A strong believer in advocating for the advancement of women in the business and corporate world, Kandjii-Murangi says the Namibian government is trying its level best to include women in all aspects of business and social.

To Namibian women in leadership she says, “We should do our level best, deliver and make sure that we do not disappoint the good public that has entrusted us to serve them”.

She may not be the first woman board member at MTC, but she says that she would follow her predecessors’ footsteps and learn from their knowledge and experience in running the affairs of the company.

Her involvement with Unam dates back to 1992 when she joined the institution as a lecturer in the Faculty of Education and taught for four years. She then moved to USAID as a training specialist and was in liaison with the government ministries on scholarships available for students in the USA but this engagement only lasted nine months before she went back to Unam as Director of International Relations in 1995. She has been the Dean of Students and International Programs since 2002.

“For almost a decade that I have stayed in that position at Unam I have gained a lot of experience in external relations. I am also a custodian and founding director of the institution and an overseer of various programs and agreements we make with other universities and institutions outside Namibia.

Between 1995 and 2000 I facilitated between 150 and 200 Unam students to go on exchange to USA based universities. They went to universities like Jackson State University, Alcorn University, Paine College, Touguloo College, and many others. Many of these exchange programs were semester long study-abroad-periods. Besides sending Unam students on exchanges, Unam became a reputable study abroad center for students from those partner institutions. My office was tasked with fundraising to ensure the continuity of Unam students’ outward mobility”

The office of the Dean of Students is also responsible for student welfare and support programs. This includes extra mural activities such as sport, recreational, accommodation, catering and in some cases matters of bereavement especially in the case of international students.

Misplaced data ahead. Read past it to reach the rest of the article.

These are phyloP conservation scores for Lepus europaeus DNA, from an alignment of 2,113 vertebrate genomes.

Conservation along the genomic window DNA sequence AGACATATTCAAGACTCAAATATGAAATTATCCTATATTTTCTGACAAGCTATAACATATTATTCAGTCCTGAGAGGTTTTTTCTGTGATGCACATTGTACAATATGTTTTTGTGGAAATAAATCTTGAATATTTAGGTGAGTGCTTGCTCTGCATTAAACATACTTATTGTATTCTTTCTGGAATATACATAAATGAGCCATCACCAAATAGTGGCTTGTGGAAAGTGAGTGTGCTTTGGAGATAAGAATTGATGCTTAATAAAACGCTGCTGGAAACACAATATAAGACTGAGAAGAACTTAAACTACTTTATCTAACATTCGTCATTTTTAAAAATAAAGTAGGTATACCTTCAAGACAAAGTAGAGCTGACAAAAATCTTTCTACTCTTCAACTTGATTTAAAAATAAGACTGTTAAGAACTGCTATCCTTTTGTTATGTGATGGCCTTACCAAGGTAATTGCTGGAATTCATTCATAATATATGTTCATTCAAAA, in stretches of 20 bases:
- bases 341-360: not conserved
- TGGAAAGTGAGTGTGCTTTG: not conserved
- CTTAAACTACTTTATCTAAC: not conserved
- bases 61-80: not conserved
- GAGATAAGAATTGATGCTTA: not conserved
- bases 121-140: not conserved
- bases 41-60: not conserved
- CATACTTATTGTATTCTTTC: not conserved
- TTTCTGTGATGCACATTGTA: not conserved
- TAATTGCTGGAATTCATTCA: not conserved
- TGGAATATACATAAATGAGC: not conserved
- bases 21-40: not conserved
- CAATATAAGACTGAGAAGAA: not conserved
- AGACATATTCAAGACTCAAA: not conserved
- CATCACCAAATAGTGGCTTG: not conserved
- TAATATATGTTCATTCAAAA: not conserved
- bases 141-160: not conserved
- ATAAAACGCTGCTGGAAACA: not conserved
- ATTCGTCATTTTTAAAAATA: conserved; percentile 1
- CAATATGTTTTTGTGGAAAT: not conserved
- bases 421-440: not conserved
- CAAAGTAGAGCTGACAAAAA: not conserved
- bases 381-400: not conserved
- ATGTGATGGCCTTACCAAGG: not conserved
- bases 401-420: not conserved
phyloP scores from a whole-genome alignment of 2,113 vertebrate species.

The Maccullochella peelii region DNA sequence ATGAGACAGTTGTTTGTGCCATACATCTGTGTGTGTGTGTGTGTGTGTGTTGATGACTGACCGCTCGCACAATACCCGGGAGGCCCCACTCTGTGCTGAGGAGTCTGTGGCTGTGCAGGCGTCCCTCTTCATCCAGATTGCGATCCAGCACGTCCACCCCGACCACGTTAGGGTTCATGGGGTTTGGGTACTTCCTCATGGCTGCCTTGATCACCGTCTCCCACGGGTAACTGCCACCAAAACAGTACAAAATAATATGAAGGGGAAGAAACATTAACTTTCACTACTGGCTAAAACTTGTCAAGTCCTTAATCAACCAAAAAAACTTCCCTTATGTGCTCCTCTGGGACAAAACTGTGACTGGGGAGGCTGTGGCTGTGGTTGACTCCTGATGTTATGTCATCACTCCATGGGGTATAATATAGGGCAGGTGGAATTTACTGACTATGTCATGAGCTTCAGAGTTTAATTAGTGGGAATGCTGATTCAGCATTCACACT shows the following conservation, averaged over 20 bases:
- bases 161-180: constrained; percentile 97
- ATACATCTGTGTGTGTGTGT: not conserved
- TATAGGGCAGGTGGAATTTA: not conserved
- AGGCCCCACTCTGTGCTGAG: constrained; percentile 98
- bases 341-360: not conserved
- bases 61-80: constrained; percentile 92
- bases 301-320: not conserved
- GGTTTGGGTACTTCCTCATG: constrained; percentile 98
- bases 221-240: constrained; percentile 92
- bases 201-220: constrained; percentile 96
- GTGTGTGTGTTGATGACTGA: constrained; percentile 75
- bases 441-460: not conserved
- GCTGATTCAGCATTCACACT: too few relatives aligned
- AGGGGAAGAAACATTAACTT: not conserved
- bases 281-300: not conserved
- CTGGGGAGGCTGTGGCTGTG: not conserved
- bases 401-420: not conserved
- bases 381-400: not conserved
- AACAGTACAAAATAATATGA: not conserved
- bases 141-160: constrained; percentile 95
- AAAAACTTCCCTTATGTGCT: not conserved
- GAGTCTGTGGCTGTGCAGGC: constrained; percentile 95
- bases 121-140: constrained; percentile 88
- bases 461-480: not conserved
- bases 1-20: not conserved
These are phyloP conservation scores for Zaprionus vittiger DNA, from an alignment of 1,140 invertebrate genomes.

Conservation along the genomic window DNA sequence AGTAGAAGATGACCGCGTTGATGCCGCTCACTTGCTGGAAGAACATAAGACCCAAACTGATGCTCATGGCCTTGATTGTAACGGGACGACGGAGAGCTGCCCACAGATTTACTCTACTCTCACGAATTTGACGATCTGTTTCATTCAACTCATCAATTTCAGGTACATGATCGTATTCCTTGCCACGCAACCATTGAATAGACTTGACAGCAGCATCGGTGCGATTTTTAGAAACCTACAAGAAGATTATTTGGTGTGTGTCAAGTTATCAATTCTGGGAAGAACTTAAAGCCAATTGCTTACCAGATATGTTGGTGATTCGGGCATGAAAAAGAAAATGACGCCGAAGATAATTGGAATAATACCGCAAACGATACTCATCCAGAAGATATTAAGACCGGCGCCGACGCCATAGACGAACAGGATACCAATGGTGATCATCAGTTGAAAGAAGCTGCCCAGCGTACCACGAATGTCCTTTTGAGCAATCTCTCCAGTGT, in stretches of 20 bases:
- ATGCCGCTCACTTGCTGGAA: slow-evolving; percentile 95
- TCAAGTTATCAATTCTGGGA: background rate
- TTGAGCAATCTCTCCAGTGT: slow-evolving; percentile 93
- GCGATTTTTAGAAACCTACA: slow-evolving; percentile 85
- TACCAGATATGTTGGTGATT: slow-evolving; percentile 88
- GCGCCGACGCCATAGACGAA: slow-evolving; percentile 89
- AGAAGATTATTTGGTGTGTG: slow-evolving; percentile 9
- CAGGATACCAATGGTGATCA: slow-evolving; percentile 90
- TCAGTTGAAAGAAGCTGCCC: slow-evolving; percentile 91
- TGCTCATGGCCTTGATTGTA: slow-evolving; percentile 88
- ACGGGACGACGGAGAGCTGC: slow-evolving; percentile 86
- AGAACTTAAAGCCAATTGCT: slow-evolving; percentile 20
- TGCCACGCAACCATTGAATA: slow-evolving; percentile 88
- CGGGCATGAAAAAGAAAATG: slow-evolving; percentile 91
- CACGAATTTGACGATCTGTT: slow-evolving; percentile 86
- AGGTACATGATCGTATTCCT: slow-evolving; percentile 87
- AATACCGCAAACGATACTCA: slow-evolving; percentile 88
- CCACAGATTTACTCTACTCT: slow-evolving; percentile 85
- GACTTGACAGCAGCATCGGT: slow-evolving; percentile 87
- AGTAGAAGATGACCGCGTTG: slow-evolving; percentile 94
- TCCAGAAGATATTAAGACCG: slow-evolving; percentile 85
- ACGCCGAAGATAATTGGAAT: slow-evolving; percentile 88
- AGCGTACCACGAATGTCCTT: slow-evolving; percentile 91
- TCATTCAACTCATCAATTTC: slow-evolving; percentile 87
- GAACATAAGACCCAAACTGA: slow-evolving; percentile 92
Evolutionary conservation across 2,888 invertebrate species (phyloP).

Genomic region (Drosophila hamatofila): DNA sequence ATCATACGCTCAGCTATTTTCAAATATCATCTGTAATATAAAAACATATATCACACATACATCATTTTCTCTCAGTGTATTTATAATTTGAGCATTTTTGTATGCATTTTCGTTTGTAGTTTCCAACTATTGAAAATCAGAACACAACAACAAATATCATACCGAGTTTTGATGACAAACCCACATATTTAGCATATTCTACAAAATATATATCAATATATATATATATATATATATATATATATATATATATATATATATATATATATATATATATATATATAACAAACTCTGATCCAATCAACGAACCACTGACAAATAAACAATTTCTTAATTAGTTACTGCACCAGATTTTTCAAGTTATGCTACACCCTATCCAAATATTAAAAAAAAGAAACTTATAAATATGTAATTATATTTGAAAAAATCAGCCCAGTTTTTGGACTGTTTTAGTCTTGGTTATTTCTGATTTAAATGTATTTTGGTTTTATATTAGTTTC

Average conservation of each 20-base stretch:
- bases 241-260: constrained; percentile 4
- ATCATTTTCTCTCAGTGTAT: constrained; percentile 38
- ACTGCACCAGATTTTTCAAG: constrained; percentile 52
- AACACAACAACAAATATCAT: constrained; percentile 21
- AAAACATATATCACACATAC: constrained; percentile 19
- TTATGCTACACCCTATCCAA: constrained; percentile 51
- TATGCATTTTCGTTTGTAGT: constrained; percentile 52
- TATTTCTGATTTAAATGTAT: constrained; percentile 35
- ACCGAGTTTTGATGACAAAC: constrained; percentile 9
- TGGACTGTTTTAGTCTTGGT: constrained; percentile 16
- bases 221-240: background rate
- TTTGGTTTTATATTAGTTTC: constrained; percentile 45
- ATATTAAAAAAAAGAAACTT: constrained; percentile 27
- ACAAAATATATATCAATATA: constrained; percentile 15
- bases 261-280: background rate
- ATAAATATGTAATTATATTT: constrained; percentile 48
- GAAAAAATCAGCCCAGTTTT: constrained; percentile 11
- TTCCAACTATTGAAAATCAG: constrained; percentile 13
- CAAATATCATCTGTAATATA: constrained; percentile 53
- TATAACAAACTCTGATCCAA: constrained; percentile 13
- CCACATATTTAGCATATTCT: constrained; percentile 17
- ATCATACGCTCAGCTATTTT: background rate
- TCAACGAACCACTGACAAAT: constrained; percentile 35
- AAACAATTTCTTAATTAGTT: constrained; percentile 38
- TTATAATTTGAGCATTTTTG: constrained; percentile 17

“Our responsibility is to try and balance student life while still at the university so that they could become better leaders of tomorrow. We also have leadership training programmes for the Students’ Representative Council (SRC) so they can develop leadership skills while they are still here. The department also has a program of events each year that are targeted at informing the youths about the national challenges.

These include the annual Unam HIV/Aids Week, Drug and Alcohol Abuse Prevention Campaign and the Unam Cultural Festival, to mention but a few.

One of the challenges currently facing the university is that of student accommodation. The institution’s current enrolment of over 10,000 students drawn, not only from the regions of Namibia, but also SADC and other countries, remains a challenge that has to be tackled by her office. There are about 1080 students in the hostels and this is quite a mismatch when considering the fact that some of the students have had to get alternative accommodation very far from the campus.

She says government alone will not be able to solve the problem of students’ accommodation, therefore the private sector companies need to chip in.

“Corporate sector must invest in accommodation facilities for students sothat we can focus on our core function of providing education to the students. We are currently negotiating towards achieving a private-public-partnership (PPP) project with an investor who wants to put up a hostel at the campus. If all goes well, construction should start by the end of the year. This is a good initiative, but we still need more from the public as the accommodation problem exists in all our campuses,” she adds.

The other problem, she says, is that of transportation. Therefore investors are being encouraged to invest in a shuttle service that can transport students who sometimes finish their studies late at night. The bus service would be dedicated to serving the students only and ways of how companies can operate the service without falling short of profit could be found.

Having worked with the youth for most of her career which spans from 1982 to present day, she has became youth at heart herself: “Sometimes I just find myself stopping by a football match or watching the students play games in the villages. I have become part of them. In some cases they come to me to ask for advice especially in matters related to their educational and career paths.”

Itah Kandjii-Murangi is also a very committed family person who devotes a lot of her time to her husband and three children. PF